The crisis at Penn State involving the sexual predation of young boys by a football coach brings a sad end to the career of Joe Paterno. While there is really nothing to say in defense of the assistant coach who is alleged to have commit these acts of perversion. I believe we can describe them this way. As bad as it is, the greater crisis is one of leadership.
As I read and watched the coverage of this tragic situation, I can understand how all of this came to pass. I believe that it is perfectly explanable, though not excuseable.
While I know most people are reviled by the thought of a middle age man having sex with a 10 year boy, most people don't know what to do about it when confronted with the situation. The graduate assistant's actions is what most people who have never had any training in sexual boundaries within organizations would do. Go to your boss.
Until I became a Boy Scout leader, I did not know that any accusation of sexual abuse between an adult and a minor is required by law to be immediately communicated to law enforcement. Prior to going through Youth Protection Training with the Boy Scouts, my understanding was that this is a matter for social services, not the police.
Joe Paterno, the Athletic Director and President Gordon Spanier should have know this. Either they didn't or if they did, they ignored it.
Once they discovered what this former coach had done, they should have addressed it directly with the families involved, and restricted the coach from any contact with the university, its programs and personnel. This would be the case even if the first step is to contact law enforcement.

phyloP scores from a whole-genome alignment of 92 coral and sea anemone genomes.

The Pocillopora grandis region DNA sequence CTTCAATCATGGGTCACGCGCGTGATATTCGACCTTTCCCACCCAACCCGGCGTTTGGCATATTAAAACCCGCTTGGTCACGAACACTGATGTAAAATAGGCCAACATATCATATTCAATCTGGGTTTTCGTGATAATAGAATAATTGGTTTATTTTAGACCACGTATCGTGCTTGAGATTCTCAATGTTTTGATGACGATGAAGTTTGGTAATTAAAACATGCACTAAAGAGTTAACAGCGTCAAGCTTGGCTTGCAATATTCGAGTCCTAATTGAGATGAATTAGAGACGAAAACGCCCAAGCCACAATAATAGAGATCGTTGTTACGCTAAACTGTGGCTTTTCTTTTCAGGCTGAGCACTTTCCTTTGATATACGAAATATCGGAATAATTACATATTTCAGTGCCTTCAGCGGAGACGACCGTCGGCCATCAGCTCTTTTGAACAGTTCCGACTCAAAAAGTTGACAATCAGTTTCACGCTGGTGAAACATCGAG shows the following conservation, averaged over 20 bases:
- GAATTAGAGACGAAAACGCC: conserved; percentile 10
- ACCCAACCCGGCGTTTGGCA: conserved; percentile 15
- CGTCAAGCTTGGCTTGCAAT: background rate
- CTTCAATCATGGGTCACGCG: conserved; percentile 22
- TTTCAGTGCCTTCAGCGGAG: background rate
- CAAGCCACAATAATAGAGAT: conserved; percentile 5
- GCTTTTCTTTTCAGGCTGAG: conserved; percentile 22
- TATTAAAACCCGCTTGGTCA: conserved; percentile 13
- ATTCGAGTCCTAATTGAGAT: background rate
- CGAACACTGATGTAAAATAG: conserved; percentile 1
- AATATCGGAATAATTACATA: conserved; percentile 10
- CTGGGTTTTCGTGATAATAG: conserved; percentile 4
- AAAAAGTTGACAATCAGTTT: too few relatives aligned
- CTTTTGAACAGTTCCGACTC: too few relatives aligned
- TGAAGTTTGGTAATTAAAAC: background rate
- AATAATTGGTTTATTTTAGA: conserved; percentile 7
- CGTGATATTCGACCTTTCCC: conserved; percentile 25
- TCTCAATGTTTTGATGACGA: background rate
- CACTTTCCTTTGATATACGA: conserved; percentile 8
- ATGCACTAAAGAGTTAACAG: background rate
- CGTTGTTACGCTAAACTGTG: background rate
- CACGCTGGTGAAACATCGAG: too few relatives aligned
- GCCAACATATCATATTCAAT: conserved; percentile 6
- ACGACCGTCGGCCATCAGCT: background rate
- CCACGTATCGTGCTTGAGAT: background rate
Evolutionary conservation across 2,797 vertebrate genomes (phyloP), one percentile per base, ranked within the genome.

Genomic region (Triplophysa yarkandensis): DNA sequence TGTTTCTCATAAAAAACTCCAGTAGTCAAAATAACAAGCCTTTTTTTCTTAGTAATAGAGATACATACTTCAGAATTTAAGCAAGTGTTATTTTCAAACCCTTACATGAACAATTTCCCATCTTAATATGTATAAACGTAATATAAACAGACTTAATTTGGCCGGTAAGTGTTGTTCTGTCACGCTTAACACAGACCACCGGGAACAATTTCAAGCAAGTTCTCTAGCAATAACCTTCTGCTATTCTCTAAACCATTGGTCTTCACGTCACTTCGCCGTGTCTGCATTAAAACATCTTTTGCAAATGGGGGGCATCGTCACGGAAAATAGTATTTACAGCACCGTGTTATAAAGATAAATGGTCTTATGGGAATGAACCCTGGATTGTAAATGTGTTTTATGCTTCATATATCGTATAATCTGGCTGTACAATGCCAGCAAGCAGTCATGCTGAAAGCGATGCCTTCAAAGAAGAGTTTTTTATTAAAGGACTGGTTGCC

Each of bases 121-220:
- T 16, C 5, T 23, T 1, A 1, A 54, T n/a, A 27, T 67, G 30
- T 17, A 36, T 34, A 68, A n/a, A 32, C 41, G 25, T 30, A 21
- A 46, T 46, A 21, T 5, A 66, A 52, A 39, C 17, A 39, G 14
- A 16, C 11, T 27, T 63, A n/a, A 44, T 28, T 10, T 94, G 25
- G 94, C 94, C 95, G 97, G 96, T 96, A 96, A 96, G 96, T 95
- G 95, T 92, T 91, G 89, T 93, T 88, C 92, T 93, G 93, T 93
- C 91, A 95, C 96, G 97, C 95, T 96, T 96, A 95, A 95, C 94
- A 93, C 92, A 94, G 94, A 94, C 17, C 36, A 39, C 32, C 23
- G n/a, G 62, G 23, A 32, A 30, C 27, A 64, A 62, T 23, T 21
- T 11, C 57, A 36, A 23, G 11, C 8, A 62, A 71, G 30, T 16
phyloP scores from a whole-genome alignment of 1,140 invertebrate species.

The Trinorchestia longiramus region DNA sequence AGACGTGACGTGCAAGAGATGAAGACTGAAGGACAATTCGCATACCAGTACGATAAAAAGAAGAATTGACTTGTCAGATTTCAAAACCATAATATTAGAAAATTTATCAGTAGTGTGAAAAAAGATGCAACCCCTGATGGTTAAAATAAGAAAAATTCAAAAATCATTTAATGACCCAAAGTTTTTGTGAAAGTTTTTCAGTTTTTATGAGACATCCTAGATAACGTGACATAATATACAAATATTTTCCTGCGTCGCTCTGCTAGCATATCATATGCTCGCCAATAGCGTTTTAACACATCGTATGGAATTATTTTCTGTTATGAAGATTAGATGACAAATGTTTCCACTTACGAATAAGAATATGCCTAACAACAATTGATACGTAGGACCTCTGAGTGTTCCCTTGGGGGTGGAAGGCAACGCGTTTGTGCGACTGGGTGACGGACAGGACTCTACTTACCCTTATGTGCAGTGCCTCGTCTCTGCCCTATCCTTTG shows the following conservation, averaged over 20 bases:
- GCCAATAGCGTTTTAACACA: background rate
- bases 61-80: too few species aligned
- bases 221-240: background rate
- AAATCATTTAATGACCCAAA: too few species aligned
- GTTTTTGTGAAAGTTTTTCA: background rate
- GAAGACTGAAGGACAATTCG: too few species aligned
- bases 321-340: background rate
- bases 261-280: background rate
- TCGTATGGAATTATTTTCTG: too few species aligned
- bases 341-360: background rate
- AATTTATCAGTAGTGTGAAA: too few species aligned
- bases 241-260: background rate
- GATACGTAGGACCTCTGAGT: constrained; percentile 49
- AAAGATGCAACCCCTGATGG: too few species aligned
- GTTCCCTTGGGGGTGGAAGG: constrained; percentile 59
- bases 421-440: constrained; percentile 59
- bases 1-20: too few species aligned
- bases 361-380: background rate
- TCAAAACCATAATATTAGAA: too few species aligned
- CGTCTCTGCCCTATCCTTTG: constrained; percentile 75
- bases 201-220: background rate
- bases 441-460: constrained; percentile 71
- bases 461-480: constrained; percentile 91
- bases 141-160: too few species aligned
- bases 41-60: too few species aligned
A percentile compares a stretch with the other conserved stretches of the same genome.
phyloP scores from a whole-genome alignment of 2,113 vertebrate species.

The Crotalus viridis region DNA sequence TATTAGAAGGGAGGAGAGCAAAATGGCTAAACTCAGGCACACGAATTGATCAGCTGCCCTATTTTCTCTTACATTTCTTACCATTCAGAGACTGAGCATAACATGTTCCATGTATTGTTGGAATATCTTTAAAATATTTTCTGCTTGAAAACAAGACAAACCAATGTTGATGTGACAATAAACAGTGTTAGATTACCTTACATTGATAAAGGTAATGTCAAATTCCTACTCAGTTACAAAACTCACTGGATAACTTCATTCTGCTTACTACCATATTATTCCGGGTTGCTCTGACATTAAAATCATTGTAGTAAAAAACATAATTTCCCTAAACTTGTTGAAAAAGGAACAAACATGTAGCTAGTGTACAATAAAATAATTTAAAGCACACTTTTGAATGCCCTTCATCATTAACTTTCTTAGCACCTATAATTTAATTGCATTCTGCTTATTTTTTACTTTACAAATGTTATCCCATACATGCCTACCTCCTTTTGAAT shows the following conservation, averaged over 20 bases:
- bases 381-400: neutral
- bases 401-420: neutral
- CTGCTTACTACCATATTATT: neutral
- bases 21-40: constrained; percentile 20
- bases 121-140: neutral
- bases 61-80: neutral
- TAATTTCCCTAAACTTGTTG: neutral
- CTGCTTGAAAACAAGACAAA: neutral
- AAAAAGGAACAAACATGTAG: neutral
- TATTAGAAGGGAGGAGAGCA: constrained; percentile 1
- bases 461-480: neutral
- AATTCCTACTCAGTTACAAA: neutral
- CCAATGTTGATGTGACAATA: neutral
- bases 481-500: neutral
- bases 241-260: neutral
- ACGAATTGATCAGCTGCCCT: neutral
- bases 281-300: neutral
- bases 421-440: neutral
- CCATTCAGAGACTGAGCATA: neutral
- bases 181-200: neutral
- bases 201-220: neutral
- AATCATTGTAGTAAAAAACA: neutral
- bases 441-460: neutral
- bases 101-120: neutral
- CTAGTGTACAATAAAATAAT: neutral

They should have also disclosed to the public the situation, and demonstrated a no tolerance position regarding sexual abuse. If they had taken these simple steps, Joe Paterno would be coaching his team this weekend.
The Real Leadership Problem
The problem though is that it seems that these Penn State officials were living in a bubble. Their perception of what they could manage was faulty. This is often the result of a leadership culture of insularity, born of arrogance and fear. Yes, both arrogance and fear. The arrogance that I can handle this, and the fear of being found wanting as a leader.
The Penn State Board of Trustees are the ultimate authority in this matter. Their governance of the university is insufficient. I believe that they have now discovered this. Their actions last night to fire Joe Paterno and president, Gordon Spanier were the right ones. A review of the Board of Trustees actions over the past decade is also needed to determine how a situation like this could have gone unaddressed.
Organizational Leaders are Moral Leaders
Here's the reality that we must all face. Being an able administrator does not mean you are a paragon of moral credibility.
Your character as a human being matters in the conduct of your service as a leader. If you think you can finesse the moral side of leadership, then you are mistaken.
Today, you should assume that nothing is hidden. Everything will be found out.That honesty and integrity are not marketing slogans, but personal performance strategies.
When confronted with a situation like this one at Penn State, you will be judged as much for the process you take to resolution as for the resolution itself. Therefore, it is best to develop processes of openness, integrity, fairness and action. If you are the Executive Director, Owner or CEO of an organization, then you need to begin right away to put into place procedures for managing this kind of situation. If you have them, review their appropriatness in light of this Penn State debacle.
It is also important that no one person be treated as more important than the integrity of the institution. After over 60 years of involvement in the world of Penn State, Joe Paterno is fired by a phone call, ending his tenure as the winningest college football coach. Not the way anyone thought his tenure would end like this.
It is a sad day in Happy Valley. They will recover. A price will be paid for the serious errors in judgment by the Penn State leadership. And we each have had the opportunity to learn that to separate ethical responsibility from leadership is a course that leads to destruction.